The use of video conferencing platforms
We are supporting the use of video conferencing for interviews during this period. Equally, if transplant centres feel they can safely facilitate face to face interviews in line with Government guidance, then that is a decision for them to make.
You should only undertake interviews in an environment you feel comfortable to do so. Please discuss any concerns you might have with the transplant centre.
Body language plays an important role and so whilst you may not be able to conduct face to face interviews, we hope that by seeing the people you are interviewing this will go some way in helping to provide some reassurance.
The decision as to which video platform to use will need to be decided in discussion with the transplant centre. Some factors you may wish to consider are:
Liaising with the transplant centre
The video conferencing facility used must be supported by local hospital protocol and security. Please discuss the practicalities with the transplant centre as they may have a preferred or existing local platform that they would need you to use.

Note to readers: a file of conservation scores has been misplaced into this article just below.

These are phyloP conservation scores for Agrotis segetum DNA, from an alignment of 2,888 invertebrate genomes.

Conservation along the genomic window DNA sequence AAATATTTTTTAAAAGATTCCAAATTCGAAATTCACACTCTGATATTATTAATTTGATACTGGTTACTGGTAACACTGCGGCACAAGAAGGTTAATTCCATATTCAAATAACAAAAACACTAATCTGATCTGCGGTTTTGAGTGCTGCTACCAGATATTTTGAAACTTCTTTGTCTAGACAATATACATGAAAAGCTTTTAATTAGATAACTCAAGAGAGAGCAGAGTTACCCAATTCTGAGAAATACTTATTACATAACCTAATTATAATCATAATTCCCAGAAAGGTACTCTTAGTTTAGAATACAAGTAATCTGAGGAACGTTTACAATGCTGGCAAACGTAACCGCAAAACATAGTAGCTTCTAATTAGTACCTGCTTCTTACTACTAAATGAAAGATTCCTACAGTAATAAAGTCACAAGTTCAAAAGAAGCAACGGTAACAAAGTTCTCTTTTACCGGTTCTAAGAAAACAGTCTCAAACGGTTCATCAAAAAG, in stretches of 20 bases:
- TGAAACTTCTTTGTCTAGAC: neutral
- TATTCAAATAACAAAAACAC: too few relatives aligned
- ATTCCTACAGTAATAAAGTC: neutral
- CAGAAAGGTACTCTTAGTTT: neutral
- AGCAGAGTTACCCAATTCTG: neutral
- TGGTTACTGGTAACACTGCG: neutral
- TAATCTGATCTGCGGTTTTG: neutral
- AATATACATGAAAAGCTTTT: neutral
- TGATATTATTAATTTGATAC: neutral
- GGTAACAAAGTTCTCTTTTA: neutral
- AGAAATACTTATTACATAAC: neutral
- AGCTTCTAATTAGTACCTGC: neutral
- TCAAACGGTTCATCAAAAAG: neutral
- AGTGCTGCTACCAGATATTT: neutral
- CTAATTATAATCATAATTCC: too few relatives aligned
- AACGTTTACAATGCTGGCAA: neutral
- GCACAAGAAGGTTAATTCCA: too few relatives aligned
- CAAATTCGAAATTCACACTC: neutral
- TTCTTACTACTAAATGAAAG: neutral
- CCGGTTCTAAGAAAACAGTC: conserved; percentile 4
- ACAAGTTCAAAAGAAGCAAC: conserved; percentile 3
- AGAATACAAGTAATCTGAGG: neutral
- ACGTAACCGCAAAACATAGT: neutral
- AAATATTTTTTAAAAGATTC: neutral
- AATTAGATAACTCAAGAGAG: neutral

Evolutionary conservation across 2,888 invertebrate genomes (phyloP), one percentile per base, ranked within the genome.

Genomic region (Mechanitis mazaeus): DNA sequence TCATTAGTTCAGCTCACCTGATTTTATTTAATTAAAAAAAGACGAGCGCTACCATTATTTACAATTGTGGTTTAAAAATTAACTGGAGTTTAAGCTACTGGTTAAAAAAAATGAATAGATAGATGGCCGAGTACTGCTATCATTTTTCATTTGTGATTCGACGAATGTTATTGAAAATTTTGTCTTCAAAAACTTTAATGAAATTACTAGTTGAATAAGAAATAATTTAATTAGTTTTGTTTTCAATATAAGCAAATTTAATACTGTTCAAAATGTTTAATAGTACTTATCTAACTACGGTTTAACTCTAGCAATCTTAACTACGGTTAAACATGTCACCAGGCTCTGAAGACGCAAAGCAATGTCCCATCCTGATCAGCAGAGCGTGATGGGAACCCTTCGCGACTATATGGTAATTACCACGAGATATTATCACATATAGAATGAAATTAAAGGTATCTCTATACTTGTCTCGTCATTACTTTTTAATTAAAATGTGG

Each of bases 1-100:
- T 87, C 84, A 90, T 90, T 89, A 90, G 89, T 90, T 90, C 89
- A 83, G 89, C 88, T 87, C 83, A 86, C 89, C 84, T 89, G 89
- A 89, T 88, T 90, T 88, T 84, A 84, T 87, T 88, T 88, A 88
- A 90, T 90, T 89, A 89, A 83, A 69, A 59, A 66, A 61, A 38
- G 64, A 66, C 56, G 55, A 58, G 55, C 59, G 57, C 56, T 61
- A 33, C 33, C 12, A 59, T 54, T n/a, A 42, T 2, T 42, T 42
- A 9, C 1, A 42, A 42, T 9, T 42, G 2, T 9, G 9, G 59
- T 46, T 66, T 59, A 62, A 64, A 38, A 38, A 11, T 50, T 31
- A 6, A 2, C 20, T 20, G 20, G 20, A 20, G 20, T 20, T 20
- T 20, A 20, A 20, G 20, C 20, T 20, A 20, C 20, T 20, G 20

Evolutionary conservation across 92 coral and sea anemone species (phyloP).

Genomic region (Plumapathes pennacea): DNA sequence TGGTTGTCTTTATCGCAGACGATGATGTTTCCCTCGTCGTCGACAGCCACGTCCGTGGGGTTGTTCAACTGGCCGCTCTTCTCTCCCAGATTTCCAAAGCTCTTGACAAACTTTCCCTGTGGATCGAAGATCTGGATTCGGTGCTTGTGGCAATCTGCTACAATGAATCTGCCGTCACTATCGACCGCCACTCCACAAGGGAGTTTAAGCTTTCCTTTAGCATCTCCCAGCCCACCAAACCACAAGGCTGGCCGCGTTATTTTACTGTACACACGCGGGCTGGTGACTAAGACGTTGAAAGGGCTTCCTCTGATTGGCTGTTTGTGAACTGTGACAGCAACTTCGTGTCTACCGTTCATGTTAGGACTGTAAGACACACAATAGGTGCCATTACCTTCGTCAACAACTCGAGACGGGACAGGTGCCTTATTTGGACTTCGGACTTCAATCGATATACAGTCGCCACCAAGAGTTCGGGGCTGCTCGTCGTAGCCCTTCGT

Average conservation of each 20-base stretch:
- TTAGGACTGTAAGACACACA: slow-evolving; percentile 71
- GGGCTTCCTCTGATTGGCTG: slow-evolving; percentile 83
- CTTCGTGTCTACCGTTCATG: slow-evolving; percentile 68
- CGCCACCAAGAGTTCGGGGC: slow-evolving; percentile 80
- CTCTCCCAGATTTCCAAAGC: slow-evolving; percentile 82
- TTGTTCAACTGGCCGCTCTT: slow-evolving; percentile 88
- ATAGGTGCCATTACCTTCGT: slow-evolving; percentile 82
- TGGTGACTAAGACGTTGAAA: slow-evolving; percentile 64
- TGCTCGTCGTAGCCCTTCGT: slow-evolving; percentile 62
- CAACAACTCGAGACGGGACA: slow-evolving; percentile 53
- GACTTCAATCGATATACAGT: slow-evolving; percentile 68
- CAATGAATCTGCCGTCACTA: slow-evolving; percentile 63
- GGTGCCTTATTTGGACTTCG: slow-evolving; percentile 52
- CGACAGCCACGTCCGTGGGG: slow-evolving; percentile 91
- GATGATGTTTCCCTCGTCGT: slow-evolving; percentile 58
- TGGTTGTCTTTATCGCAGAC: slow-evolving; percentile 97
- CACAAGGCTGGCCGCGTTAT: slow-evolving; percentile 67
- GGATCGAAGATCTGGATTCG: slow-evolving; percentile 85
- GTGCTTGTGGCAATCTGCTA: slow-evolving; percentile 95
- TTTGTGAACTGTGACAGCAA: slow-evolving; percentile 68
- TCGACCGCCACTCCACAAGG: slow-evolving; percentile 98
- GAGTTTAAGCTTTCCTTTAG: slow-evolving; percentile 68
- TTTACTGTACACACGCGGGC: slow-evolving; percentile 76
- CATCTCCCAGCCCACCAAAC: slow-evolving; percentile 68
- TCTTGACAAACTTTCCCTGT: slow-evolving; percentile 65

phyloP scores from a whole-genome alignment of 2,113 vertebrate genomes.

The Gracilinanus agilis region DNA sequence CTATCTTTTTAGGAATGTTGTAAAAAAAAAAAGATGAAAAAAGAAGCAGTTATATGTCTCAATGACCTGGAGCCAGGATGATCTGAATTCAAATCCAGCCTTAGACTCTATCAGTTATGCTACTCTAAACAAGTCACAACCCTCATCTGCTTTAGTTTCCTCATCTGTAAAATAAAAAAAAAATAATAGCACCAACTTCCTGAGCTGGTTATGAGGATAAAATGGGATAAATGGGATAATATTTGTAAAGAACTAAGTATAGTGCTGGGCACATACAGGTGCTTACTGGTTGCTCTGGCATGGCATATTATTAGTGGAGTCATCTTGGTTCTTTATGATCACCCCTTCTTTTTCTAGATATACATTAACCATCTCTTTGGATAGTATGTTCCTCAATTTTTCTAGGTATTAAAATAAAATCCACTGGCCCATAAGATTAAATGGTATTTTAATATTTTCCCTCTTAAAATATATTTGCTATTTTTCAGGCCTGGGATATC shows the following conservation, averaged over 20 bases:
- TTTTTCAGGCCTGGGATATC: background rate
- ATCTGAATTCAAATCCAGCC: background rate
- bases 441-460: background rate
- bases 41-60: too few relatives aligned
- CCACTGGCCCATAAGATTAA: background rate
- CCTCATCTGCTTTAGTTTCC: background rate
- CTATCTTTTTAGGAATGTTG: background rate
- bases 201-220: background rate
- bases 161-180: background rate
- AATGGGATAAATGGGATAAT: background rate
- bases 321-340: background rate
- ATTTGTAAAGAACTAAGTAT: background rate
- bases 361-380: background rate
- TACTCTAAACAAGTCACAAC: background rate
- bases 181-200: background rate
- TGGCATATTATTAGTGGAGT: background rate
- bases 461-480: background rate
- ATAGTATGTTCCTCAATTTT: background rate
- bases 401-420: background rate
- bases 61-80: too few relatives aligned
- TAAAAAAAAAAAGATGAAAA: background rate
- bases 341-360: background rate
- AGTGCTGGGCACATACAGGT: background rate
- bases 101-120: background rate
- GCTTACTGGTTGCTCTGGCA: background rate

How to access the video platform will need to be agreed with transplant centres i.e. account details and the use of personal equipment where applicable. Living Donor Coordinators will communicate details to donors and recipients prior to the interview to ensure they have access to the video platform that is agreed.
Identity, relationship and joint interviews
Please request to view relevant ID and evidence of relationship at the start of the interview, noting this in your report. We suggest asking for the documents to be held up to the camera so they can be seen clearly. Alternatively, the Living Donor Coordinator could securely email a scanned copy of the relevant documents to you prior to the interview, please ensure you securely dispose of these documents following the interview.
As usual, it is a requirement to interview the donor and recipient separately and together. Where donors and recipients share the same household, we advise when conducting separate interviews, you make it clear at the outset that there is an expectation to speak with each person alone and that you explicitly seek assurance from each individual during their interview, documenting this in your report. Alternatively, where the individual is comfortable to do so they may show you the room to demonstrate that they are alone.